Dashboards provide an intuitive way to make strategic, data-driven business decisions. An effectively designed dashboard consolidates important metrics and KPIs, providing an overview of data in a simple and easy to understand layout, all on one screen.

Sometimes the dashboard consumer requires detailed information on key metrics and insights. They may need to drill-down into more detailed data. This detailed data can be shown with a report, dashboard, or even a completely external application page or website.

Wyn Enterprise has always supported “jump to” behavior from within a dashboard to allow users to navigate to a report or dashboard, or to an external system using a static URL.

Wyn Enterprise v4.0 adds significant enhancements to this feature with support for expressions in the target URL. This means the behavior is no longer limited to static URLs; now, dashboard authors can create dynamic target URLs based on a variety of different values, including User Context information, parameter values, slicer values, visualization selection values, and more.

Dynamic URLs provide you with the ability to bring all elements of your application together into one seamless embedded user experience. It is especially useful in integrated applications, such as SaaS products, where one would need to connect a Wyn Dashboard embedded inside the application to other modules in the system.

For example, you need dynamic navigation from a sales dashboard to the business application where Wyn is embedded. The dashboard may show aggregated sales revenue by country.

However, the consumer of this dashboard may need to see the detailed transactional data for a country in a different section of the application (outside of the dashboard). When the user clicks on any given country in the dashboard, they can jump to a different section of the application which has that detailed data, dynamically directing the user to a page depending on which country has been drilled-down.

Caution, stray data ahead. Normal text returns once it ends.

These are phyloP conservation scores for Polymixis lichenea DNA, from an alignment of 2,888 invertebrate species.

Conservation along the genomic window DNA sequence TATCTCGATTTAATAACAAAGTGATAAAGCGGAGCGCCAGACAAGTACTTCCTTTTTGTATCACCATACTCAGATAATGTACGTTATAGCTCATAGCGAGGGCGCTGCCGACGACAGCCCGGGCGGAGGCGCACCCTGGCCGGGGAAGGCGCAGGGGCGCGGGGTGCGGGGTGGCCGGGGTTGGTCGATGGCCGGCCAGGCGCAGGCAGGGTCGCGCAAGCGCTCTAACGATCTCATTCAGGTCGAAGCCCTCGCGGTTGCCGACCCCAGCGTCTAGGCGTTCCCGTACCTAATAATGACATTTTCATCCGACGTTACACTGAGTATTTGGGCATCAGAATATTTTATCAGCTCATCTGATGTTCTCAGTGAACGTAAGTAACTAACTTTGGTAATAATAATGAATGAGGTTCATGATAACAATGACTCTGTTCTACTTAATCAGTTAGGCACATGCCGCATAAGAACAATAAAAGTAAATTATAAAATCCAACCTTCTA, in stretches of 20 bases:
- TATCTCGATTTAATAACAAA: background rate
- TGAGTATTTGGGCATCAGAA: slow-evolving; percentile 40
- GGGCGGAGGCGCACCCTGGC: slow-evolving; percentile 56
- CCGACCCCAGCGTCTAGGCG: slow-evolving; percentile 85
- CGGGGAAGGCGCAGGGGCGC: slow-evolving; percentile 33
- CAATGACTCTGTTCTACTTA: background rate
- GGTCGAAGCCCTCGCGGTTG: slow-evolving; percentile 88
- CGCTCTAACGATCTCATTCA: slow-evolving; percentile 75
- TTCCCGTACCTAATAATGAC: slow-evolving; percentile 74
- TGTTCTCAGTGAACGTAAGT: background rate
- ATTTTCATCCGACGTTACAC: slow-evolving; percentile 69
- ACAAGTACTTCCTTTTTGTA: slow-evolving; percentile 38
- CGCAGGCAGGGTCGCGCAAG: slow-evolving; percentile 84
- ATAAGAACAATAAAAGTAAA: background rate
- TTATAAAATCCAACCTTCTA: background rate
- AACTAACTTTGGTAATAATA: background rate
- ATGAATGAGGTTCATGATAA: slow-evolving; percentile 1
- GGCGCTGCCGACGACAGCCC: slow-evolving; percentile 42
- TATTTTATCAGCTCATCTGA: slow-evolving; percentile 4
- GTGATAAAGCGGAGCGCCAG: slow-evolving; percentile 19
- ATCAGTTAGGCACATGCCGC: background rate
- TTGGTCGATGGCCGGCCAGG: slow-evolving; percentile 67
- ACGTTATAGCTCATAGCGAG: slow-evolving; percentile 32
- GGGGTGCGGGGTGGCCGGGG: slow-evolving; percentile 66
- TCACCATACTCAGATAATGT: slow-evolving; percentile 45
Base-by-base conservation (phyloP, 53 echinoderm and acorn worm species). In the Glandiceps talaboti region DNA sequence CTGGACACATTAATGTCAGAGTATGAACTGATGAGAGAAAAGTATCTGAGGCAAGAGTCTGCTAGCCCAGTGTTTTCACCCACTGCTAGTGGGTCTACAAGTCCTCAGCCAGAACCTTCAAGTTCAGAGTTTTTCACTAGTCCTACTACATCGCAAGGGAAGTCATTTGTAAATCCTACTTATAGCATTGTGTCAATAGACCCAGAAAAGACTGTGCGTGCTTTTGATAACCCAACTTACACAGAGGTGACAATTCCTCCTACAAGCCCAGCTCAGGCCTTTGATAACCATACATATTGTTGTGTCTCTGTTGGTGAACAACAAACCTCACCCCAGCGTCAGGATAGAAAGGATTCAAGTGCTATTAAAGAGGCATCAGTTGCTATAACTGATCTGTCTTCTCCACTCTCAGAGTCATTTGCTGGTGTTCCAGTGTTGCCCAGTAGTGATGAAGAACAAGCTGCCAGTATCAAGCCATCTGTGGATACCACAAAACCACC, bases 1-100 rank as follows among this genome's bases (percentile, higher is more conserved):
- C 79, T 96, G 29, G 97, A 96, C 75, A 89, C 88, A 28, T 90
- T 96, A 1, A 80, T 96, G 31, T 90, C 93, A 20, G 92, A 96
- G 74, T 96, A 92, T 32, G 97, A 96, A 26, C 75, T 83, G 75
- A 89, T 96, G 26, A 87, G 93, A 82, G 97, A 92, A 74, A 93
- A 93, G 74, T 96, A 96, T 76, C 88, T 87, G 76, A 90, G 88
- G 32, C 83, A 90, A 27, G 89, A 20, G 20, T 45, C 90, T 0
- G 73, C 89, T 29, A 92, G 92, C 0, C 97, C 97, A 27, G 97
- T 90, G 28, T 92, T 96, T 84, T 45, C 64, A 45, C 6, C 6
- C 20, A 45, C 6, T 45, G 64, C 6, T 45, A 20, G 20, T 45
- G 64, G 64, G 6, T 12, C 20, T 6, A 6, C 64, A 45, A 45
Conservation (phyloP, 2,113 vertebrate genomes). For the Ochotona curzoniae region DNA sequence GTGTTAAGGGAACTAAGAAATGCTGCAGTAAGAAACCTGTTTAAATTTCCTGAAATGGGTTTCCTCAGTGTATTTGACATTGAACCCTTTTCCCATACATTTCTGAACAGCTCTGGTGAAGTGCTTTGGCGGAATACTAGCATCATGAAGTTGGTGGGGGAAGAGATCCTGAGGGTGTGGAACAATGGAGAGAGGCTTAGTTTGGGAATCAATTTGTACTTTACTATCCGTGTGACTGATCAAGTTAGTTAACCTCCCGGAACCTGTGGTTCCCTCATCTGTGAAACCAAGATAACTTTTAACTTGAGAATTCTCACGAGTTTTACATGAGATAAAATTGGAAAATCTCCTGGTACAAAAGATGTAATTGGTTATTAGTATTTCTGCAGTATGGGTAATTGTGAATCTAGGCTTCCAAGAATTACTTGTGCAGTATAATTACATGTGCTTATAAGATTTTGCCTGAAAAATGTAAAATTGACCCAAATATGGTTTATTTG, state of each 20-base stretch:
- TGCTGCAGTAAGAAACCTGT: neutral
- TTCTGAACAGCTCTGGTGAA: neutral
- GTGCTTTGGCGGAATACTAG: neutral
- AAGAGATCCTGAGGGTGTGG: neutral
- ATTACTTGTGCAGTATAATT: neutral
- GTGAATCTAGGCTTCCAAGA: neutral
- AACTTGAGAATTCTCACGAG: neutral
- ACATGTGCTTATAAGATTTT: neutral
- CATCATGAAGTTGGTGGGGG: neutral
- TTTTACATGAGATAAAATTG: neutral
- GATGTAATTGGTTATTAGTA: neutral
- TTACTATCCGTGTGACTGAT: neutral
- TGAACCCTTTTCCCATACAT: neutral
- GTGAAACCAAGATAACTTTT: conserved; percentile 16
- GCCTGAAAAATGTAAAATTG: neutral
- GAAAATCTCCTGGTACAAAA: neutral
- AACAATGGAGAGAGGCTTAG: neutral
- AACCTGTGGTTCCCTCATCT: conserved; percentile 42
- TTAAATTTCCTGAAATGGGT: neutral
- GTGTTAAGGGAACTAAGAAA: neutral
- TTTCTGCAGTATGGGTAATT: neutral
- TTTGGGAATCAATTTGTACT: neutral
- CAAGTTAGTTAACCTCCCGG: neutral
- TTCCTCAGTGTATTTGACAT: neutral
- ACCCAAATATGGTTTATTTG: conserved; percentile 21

Another example would be a dashboard (above) showing gross global sales by region of various products. Users may want to fetch information about the product and navigate to a URL outside the global system and get information on a specific product.

With dynamic Jump To URLs, you can easily customize these URLs to call an external target URL parameterized with data points from the dashboards.

Context Variable Expressions

Let’s explore how dynamic URLs can be created in Wyn Dashboards using Context Variable Expressions.

Context Variable Expressions are simple expressions like other such cases in Wyn.

For example, you may already use something like: #{tenant_property} that passes in a dynamic organization value in a data source connection string, or token to include an authentication token in embedded documents. Such expressions retrieve context information, like user details, parameters, and data values, and then pass this information into a URL or resource when triggered by a user action, like rendering a report.